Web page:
Do you have any evergreen pieces of clothing or accessories? Any items you wouldn’t want to be seen without?

Maybe it’s the punk rock or the motorcycles, but I feel a black leather motorcycle jacket is an absolute necessity. Looks great with a t-shirt, and even better with a shirt and tie!

What inspired your choice of vintage clothing?

Hunting through thrift stores and vintage shops was a necessity for a fashion-hungry, poor farm kid. They were also places of refuge for me, as the owners tended to be kindred spirits. They were a quiet place in a loud world, and still are. I want my clothing to be made by craftspeople who love what they make.

Bikes

When did your fascination with bikes begin?

Very young! My father forbade me to ride motorcycles, which meant I did. Fortunately, that great big farm I lived on allowed my to keep bikes secretly stashed in horse barns and I could tinker or rip around all day when my father was at work.

He told me he had seen too many of his friends killed on bikes in the war. I assume they were on the Harley-Davidson WLAs. It is somewhat ironic that the motorcycle I love the most is my Harley-Davidson WL from 1941, almost the same exact bike to those in the war. Sorry, dad!

Harley Davidson – what's the allure of those roaring engines and the iconic brand for you?

For me, the Harley-Davidson image is that of early 20th century American motorcycling. I don’t tend to think too much of the modern culture - though I own several modern Harleys. Funny though, it feels to me that Harley has done a pretty good job keeping that original DNA in their modern bikes.

What emotions do bikes stir in you? Are there any particular feelings that you’re chasing?

I am only ever chasing feelings! It sounds clichĂ©, but anyone who rides will tell you that there comes a time in a long journey where bike and rider almost become one, and you hit the flow state. The bike responds almost to your thoughts, and your body drinks in the air like it’s permeable. At night, the stars shine over your head in the blackness as you fly along the road, surrounded by the smells of the earth, and you feel so free that you lose sight of yourself as a separate entity, and a kind of ecstatic joy can overtake you. Almost every motorcyclist knows this, so, if you’re ever blue, hang out with motorcycle people and your faith in humanity will return.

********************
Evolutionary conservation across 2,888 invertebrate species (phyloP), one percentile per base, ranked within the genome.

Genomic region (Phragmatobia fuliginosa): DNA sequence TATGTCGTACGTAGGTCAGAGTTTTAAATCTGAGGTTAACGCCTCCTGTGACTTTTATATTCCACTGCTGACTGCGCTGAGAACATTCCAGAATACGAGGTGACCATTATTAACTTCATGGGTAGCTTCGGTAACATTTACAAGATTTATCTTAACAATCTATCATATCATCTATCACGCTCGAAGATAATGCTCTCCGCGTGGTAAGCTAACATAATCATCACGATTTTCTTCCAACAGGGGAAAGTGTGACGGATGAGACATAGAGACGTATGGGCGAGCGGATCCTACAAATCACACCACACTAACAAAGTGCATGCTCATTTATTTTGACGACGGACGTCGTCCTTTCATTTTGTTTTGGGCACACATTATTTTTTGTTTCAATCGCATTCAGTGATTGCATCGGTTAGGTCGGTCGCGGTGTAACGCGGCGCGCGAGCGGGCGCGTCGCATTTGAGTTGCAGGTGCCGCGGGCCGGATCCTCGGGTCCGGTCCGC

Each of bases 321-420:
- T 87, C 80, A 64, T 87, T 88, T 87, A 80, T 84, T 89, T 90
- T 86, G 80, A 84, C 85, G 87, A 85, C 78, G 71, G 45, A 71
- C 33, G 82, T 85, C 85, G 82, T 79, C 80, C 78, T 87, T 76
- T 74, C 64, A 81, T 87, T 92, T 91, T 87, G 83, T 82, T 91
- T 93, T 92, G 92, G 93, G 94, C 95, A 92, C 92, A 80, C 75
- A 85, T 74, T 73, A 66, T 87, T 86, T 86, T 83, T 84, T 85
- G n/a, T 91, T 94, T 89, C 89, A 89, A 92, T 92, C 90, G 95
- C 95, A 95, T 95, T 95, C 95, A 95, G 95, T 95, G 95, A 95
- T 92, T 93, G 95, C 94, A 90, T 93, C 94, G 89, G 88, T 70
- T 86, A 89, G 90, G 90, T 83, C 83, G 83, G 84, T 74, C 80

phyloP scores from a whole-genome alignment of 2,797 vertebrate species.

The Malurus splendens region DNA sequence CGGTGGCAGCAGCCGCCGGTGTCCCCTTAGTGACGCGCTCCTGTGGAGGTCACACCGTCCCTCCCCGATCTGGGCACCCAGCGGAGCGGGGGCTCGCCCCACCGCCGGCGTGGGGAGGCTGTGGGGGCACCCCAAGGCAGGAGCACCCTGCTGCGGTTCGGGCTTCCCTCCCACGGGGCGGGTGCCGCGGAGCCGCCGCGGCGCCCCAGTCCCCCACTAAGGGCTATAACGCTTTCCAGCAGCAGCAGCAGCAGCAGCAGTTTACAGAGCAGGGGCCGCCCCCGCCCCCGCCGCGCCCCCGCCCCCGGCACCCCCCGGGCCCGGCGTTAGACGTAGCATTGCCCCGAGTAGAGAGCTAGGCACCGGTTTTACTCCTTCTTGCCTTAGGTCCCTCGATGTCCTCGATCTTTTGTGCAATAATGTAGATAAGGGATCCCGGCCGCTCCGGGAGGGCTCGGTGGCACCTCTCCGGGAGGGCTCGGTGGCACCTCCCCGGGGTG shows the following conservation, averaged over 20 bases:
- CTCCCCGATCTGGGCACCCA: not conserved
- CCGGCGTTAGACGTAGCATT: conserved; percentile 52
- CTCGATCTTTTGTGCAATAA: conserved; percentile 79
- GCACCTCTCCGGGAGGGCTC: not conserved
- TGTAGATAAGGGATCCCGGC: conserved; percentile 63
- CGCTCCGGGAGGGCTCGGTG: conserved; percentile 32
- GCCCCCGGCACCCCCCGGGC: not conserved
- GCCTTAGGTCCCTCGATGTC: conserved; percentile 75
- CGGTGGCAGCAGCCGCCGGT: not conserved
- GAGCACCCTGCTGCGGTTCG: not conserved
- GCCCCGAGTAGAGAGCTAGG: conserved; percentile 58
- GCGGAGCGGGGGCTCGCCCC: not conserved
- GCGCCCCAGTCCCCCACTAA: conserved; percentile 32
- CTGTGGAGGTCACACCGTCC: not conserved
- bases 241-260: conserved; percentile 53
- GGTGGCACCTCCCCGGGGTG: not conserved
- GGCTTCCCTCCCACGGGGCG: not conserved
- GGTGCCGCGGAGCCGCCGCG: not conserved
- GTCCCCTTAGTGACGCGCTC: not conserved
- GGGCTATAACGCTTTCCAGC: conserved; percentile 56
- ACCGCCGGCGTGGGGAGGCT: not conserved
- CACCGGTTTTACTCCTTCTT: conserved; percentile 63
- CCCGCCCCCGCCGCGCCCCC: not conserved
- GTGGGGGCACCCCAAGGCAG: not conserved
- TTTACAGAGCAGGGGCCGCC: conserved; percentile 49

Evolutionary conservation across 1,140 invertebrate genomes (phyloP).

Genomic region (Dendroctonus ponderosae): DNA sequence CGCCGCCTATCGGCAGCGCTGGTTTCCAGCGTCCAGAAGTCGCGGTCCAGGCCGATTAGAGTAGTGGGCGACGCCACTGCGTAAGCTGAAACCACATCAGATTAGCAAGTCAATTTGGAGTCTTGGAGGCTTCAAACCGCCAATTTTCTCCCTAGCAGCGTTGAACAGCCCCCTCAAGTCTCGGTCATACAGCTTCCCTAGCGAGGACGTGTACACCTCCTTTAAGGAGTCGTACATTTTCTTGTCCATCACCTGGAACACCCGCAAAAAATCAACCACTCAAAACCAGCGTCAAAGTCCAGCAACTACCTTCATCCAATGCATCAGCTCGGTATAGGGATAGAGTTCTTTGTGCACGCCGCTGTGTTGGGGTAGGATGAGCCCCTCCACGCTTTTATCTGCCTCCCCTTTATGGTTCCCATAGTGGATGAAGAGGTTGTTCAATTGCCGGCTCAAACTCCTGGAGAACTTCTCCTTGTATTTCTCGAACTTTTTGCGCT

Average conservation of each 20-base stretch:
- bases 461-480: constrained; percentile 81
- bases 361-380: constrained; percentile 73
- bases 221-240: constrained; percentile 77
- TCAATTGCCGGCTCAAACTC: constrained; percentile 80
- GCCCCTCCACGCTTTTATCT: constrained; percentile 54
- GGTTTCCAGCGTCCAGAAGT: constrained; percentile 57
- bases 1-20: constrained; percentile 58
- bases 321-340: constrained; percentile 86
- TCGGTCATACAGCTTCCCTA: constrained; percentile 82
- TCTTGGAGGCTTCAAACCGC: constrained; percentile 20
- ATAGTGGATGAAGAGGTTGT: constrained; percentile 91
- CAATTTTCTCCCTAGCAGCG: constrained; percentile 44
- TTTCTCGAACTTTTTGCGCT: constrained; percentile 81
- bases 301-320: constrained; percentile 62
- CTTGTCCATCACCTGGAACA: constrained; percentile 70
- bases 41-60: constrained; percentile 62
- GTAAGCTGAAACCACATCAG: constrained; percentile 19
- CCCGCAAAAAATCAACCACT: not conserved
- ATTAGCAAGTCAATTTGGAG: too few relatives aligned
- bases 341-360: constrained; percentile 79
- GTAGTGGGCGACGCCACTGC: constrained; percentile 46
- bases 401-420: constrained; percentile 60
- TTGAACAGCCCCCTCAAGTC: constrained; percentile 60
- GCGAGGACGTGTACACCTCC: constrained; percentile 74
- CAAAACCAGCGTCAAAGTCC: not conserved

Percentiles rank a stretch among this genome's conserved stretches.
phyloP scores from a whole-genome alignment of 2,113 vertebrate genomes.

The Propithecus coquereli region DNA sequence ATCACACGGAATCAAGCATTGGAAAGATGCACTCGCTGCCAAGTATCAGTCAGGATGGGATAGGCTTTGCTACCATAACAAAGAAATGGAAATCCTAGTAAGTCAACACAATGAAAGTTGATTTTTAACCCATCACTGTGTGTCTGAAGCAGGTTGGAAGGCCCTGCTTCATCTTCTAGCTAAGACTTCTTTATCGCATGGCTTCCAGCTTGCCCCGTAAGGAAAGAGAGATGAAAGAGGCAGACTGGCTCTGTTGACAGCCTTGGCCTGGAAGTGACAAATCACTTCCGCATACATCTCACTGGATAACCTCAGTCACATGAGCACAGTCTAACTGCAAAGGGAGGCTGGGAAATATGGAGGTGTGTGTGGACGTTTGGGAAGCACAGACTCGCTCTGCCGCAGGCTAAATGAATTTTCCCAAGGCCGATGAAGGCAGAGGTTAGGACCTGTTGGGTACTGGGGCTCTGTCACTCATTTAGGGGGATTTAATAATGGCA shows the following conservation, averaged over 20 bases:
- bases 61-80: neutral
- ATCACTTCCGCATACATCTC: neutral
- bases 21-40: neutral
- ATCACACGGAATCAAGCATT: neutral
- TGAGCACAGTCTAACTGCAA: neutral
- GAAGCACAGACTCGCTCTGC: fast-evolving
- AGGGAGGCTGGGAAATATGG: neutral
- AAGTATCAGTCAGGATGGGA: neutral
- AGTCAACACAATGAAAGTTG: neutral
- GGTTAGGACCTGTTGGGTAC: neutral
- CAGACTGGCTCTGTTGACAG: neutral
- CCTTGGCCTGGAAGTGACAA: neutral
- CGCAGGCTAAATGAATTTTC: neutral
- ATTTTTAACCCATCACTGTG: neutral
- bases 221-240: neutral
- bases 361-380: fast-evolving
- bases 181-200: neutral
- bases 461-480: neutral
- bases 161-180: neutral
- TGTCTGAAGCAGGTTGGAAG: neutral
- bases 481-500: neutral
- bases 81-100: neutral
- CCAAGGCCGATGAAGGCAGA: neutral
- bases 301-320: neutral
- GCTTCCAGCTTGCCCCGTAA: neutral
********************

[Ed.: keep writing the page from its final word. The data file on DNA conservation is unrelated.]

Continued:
Can you share a memorable biking experience or a favorite route that has left a lasting impression on you?

So many! There are two that feel the same and left me deeply in awe. Once, I was on an island in Narraganset Bay called Prudence, and I was riding a small, dirt road as the night began to fall. Suddenly, in the slanted sunset light, I caught two enormous flashes of red out of the corner of my eye, and saw that two huge bucks had easily leapt the tall fence (most of the island is a preserve), and they bounded along beside me, leaping great leaps higher than my head. They struck me as god-like, otherworldly. Peaceful and glorious. They were so majestic. They kept pace with me a spell before they bounded off into the woods.

Another time I was riding in the Pacific Northwest on a winding and hilly road. It was belting rain, but it was mild enough. There was a pine forest all around me, but suddenly I came even with train tracks and with a freight train running fast on them. The train carried on straight as I went up and down hills and around twists and turns, but we kept fairly even for what felt like miles. I loved that mad race through the verdant forests.

Never let you down.